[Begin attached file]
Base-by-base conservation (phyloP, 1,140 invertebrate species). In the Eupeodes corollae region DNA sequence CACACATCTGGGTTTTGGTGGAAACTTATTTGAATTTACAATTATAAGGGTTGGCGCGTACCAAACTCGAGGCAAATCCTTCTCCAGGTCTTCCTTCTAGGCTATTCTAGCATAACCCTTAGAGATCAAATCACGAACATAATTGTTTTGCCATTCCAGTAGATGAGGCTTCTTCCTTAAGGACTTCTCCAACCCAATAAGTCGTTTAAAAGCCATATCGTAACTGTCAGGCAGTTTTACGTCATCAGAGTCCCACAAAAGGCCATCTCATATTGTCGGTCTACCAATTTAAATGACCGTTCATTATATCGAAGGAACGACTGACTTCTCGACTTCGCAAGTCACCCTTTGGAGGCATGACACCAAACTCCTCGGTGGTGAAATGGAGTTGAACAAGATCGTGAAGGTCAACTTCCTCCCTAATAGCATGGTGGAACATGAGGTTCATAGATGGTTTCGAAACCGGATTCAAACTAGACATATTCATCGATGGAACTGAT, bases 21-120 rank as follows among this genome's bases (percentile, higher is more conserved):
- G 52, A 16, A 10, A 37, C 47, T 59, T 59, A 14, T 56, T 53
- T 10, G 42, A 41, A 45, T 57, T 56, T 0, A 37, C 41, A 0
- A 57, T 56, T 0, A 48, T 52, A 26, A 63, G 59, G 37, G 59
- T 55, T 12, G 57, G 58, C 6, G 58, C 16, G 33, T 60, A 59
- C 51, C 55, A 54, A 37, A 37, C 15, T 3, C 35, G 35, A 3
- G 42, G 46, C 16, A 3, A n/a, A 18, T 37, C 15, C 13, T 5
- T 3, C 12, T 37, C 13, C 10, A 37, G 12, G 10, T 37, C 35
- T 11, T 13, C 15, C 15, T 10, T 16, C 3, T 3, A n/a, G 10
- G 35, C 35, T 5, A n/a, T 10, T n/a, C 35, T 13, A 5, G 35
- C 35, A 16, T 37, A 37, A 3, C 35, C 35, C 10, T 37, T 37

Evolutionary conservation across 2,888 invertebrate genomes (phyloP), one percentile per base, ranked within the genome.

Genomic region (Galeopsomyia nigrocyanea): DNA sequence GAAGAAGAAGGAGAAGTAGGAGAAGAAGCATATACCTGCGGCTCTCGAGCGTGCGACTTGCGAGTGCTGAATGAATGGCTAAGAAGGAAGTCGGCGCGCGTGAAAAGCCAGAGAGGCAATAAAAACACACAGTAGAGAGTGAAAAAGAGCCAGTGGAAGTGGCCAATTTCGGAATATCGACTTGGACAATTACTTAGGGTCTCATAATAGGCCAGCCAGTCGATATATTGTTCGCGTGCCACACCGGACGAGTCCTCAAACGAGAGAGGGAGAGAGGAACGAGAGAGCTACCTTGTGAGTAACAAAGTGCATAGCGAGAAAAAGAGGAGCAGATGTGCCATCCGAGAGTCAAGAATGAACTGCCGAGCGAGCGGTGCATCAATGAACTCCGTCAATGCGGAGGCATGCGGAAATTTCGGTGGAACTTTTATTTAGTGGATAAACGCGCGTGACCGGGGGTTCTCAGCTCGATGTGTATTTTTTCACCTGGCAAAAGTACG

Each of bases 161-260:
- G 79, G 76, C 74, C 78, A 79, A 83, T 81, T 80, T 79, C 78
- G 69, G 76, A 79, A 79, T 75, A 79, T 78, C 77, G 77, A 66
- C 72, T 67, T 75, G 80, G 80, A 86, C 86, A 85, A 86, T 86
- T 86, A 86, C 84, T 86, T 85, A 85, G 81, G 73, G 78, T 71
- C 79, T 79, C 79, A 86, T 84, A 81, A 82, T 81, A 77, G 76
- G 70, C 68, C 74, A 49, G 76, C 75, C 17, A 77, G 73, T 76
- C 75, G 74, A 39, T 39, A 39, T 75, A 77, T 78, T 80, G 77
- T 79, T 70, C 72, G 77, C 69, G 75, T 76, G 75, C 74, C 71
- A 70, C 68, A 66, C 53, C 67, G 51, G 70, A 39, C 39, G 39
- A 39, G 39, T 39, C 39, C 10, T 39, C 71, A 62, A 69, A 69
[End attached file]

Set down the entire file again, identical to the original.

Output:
Base-by-base conservation (phyloP, 1,140 invertebrate species). In the Eupeodes corollae region DNA sequence CACACATCTGGGTTTTGGTGGAAACTTATTTGAATTTACAATTATAAGGGTTGGCGCGTACCAAACTCGAGGCAAATCCTTCTCCAGGTCTTCCTTCTAGGCTATTCTAGCATAACCCTTAGAGATCAAATCACGAACATAATTGTTTTGCCATTCCAGTAGATGAGGCTTCTTCCTTAAGGACTTCTCCAACCCAATAAGTCGTTTAAAAGCCATATCGTAACTGTCAGGCAGTTTTACGTCATCAGAGTCCCACAAAAGGCCATCTCATATTGTCGGTCTACCAATTTAAATGACCGTTCATTATATCGAAGGAACGACTGACTTCTCGACTTCGCAAGTCACCCTTTGGAGGCATGACACCAAACTCCTCGGTGGTGAAATGGAGTTGAACAAGATCGTGAAGGTCAACTTCCTCCCTAATAGCATGGTGGAACATGAGGTTCATAGATGGTTTCGAAACCGGATTCAAACTAGACATATTCATCGATGGAACTGAT, bases 21-120 rank as follows among this genome's bases (percentile, higher is more conserved):
- G 52, A 16, A 10, A 37, C 47, T 59, T 59, A 14, T 56, T 53
- T 10, G 42, A 41, A 45, T 57, T 56, T 0, A 37, C 41, A 0
- A 57, T 56, T 0, A 48, T 52, A 26, A 63, G 59, G 37, G 59
- T 55, T 12, G 57, G 58, C 6, G 58, C 16, G 33, T 60, A 59
- C 51, C 55, A 54, A 37, A 37, C 15, T 3, C 35, G 35, A 3
- G 42, G 46, C 16, A 3, A n/a, A 18, T 37, C 15, C 13, T 5
- T 3, C 12, T 37, C 13, C 10, A 37, G 12, G 10, T 37, C 35
- T 11, T 13, C 15, C 15, T 10, T 16, C 3, T 3, A n/a, G 10
- G 35, C 35, T 5, A n/a, T 10, T n/a, C 35, T 13, A 5, G 35
- C 35, A 16, T 37, A 37, A 3, C 35, C 35, C 10, T 37, T 37

Evolutionary conservation across 2,888 invertebrate genomes (phyloP), one percentile per base, ranked within the genome.

Genomic region (Galeopsomyia nigrocyanea): DNA sequence GAAGAAGAAGGAGAAGTAGGAGAAGAAGCATATACCTGCGGCTCTCGAGCGTGCGACTTGCGAGTGCTGAATGAATGGCTAAGAAGGAAGTCGGCGCGCGTGAAAAGCCAGAGAGGCAATAAAAACACACAGTAGAGAGTGAAAAAGAGCCAGTGGAAGTGGCCAATTTCGGAATATCGACTTGGACAATTACTTAGGGTCTCATAATAGGCCAGCCAGTCGATATATTGTTCGCGTGCCACACCGGACGAGTCCTCAAACGAGAGAGGGAGAGAGGAACGAGAGAGCTACCTTGTGAGTAACAAAGTGCATAGCGAGAAAAAGAGGAGCAGATGTGCCATCCGAGAGTCAAGAATGAACTGCCGAGCGAGCGGTGCATCAATGAACTCCGTCAATGCGGAGGCATGCGGAAATTTCGGTGGAACTTTTATTTAGTGGATAAACGCGCGTGACCGGGGGTTCTCAGCTCGATGTGTATTTTTTCACCTGGCAAAAGTACG

Each of bases 161-260:
- G 79, G 76, C 74, C 78, A 79, A 83, T 81, T 80, T 79, C 78
- G 69, G 76, A 79, A 79, T 75, A 79, T 78, C 77, G 77, A 66
- C 72, T 67, T 75, G 80, G 80, A 86, C 86, A 85, A 86, T 86
- T 86, A 86, C 84, T 86, T 85, A 85, G 81, G 73, G 78, T 71
- C 79, T 79, C 79, A 86, T 84, A 81, A 82, T 81, A 77, G 76
- G 70, C 68, C 74, A 49, G 76, C 75, C 17, A 77, G 73, T 76
- C 75, G 74, A 39, T 39, A 39, T 75, A 77, T 78, T 80, G 77
- T 79, T 70, C 72, G 77, C 69, G 75, T 76, G 75, C 74, C 71
- A 70, C 68, A 66, C 53, C 67, G 51, G 70, A 39, C 39, G 39
- A 39, G 39, T 39, C 39, C 10, T 39, C 71, A 62, A 69, A 69